The New Braunfels ISD board of trustees will meet Monday to discuss its 2018 bond, back to school enrollment and a resolution for employee COVID leave.

With students back in the classroom and an upcoming election for a $348 million bond, the board has a lot on its plate.

The meeting is in the NBISD Administration Center Board Room at 1000 North Walnut Avenue. It will start at 6 p.m., but the board will go immediately into executive session so the public portion will likely start after around 7 p.m.

District administration will present a report on the status of the 2018 bond projects from the $83 million bond.

The district is wrapping up its major 2018 bond projects, which include the new middle school, new elementary school, converting the New Braunfels High School Ninth Grade Center into Longcreek High school and additions to Veramendi Elementary School.

The district recently held a groundbreaking ceremony for the new second-story elementary school, located at the old Ninth Grade Center to be demolished this fall.

The elementary school will cost about $29 million.

The board may present a resolution for adoption to grant employees leave days if they are COVID positive and required to stay home and quarantine.

Currently, employees must use their own personal leave if they need to quarantine due to being identified as a “close contact” to an individual who tested positive for COVID, NBISD district officials said.

The minimum number of days a staff member needs to be out for quarantine is seven days, as long as they get tested for COVID on day five or later from the last date of “close contact” to the individual who tested positive, NBISD district officials said.

“If an employee does not get tested for COVID-19 during their quarantine period then the employee will have to quarantine for a minimum of 10 days from the last date of ‘close contact’ to the individual who tested positive for COVID,” NBISD district officials said.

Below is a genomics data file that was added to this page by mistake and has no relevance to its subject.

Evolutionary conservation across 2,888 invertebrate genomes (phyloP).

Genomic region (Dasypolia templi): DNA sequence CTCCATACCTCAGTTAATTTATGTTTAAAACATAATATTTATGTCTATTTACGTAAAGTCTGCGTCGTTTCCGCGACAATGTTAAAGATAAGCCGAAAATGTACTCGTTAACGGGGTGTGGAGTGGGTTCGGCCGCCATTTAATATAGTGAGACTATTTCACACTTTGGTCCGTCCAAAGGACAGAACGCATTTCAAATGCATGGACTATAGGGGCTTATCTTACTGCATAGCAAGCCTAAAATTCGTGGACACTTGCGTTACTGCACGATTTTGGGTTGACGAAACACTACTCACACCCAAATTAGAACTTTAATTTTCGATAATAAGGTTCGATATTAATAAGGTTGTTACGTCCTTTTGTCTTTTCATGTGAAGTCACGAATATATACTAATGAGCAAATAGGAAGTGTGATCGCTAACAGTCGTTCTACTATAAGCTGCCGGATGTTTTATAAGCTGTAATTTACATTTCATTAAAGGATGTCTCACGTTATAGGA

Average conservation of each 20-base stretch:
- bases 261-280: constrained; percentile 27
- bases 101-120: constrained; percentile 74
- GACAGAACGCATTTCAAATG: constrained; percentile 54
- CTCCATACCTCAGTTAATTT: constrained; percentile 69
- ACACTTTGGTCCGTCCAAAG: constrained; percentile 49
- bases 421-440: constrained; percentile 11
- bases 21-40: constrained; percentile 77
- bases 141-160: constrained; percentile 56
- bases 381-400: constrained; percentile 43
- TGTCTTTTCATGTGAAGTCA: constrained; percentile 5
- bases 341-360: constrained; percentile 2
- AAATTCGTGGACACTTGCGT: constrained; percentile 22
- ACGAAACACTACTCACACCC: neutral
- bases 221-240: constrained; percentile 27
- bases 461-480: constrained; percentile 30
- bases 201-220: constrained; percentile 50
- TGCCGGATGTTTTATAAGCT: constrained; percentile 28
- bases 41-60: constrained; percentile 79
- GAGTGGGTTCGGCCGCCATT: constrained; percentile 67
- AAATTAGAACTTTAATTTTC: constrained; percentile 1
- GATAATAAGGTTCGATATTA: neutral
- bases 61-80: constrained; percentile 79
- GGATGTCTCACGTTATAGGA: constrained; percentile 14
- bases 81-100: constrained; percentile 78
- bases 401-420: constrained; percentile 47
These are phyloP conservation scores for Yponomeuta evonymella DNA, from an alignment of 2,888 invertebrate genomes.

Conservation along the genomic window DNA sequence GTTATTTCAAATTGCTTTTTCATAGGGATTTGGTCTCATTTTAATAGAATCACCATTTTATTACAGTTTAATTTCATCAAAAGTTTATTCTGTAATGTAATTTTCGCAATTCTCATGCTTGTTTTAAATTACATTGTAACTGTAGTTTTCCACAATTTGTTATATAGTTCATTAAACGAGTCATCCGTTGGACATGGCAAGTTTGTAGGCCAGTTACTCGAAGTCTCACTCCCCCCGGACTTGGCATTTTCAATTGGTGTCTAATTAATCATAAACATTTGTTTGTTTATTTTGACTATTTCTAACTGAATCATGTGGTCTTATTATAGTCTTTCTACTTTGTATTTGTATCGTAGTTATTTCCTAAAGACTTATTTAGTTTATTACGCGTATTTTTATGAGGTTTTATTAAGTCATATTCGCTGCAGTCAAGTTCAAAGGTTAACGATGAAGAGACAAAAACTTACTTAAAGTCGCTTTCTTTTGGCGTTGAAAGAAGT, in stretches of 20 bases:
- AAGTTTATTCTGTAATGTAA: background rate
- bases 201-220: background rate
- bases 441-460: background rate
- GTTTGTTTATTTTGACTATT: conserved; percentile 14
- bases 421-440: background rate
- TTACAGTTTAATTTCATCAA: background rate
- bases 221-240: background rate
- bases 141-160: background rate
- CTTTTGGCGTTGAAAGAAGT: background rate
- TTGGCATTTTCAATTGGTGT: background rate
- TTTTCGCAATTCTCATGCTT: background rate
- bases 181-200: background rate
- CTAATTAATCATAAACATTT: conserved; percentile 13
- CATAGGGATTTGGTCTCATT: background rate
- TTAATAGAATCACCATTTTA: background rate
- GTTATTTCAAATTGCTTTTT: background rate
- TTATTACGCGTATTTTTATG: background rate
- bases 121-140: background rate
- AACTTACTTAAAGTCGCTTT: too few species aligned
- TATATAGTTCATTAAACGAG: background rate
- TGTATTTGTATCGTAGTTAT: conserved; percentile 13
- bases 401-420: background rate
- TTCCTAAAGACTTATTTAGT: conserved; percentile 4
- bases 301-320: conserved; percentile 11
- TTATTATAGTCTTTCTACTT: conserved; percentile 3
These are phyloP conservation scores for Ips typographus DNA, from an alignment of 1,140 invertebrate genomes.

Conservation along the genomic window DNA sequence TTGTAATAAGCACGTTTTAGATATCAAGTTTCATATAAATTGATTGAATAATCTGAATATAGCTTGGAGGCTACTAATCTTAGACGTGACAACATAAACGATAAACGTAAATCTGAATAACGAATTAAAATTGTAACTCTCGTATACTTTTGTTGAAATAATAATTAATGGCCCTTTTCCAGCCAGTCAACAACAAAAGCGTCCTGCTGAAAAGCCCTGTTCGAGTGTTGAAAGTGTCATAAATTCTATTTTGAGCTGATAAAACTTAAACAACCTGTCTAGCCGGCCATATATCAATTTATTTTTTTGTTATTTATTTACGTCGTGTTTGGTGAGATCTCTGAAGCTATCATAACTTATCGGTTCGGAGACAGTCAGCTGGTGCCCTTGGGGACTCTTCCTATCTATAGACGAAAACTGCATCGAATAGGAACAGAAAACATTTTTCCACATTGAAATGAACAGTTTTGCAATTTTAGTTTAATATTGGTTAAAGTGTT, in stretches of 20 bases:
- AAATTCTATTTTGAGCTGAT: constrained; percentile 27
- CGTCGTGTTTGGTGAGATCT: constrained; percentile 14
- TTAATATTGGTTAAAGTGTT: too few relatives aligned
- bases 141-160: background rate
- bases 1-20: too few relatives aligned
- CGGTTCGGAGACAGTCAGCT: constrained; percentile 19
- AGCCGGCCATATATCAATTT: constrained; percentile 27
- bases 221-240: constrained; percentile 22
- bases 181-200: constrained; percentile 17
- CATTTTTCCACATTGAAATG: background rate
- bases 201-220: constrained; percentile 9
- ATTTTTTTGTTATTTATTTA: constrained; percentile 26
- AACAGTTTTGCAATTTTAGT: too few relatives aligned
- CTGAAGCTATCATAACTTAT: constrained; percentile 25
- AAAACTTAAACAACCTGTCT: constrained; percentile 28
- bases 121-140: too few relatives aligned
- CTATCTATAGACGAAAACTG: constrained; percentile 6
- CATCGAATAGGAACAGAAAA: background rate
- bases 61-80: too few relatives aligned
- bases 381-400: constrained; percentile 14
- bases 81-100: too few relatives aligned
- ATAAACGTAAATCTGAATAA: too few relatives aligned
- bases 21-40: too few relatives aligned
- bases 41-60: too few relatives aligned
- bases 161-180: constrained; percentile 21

The board will also consider approving a Texas Education Agency Class size waiver.

A waiver is required for any classrooms in prekindergarten through 4th grade that exceed the 22-student class size limit, according to the Texas Education code.

The board will also approve T-TESS teacher appraisers, who assess teaching proficiency and help them make decisions based on teacher evaluation feedback.

Administration will also give an update on the NBISD Agricultural Sciences Facility. There is also a superintendent report on back to school enrollment. 

Action items include considering contracting a construction materials testing engineering firm to complete materials testing of various construction project components for the remaining work on 2018 bond projects.

The board will also consider approving Joint Election Agreements and Election Service Contracts between Comal County and Guadalupe County, since the board called a bond election for November.  

The bond would require, at maximum, a potential 1.5 cent tax rate increase, yet taxpayers may not even have a tax rate increase due to how much property values will be in the future. 

The bond consists of three propositions: $321.3 million for general buildings including renovations to New Braunfels High School, $20.1 million for stadiums and $6.6 for technology. 

The general buildings proposition includes about $96 million to renovate New Braunfels High School.

The “stadiums” proposition includes turf for New Braunfels High School’s softball and baseball stadiums and a new pressbox. It also includes stadium upgrades for Long Creek High School.

The bond would also fund a second elementary School in Veramendi, as well as capacity additions to Voss Farms Elementary and Klein Road Elementary. 

Technology upgrades include refreshing the iPads, classroom hardware per year and the network infrastructure per year. 

The next board meeting is scheduled for Oct. 11 at 6 p.m. at the NBISD Administration Center Boardroom at 1000 N. Walnut Ave.

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(1) comment

Richard Johnson

I like the 22 student limit, but it is making a law that does not allow flexibility thus has the unintended consequence of making it more expensive to teach students. The law should be stating that there needs to be an adult to student ratio of 12 to 22. One credentialed teacher, and classified teachers aids filling in the rest of the ratio. This was proven back in the 1970's in the San Diego City school district at a Jr. High School teaching 8th grade English. (O'Farrell Jr. High). Prior to the implementation of a program called "TelEng" 8th grade progress in English was a negative gain in demonstrated knowledge. After/during 8th grade English achieved a full year gain. It seems we never learn.

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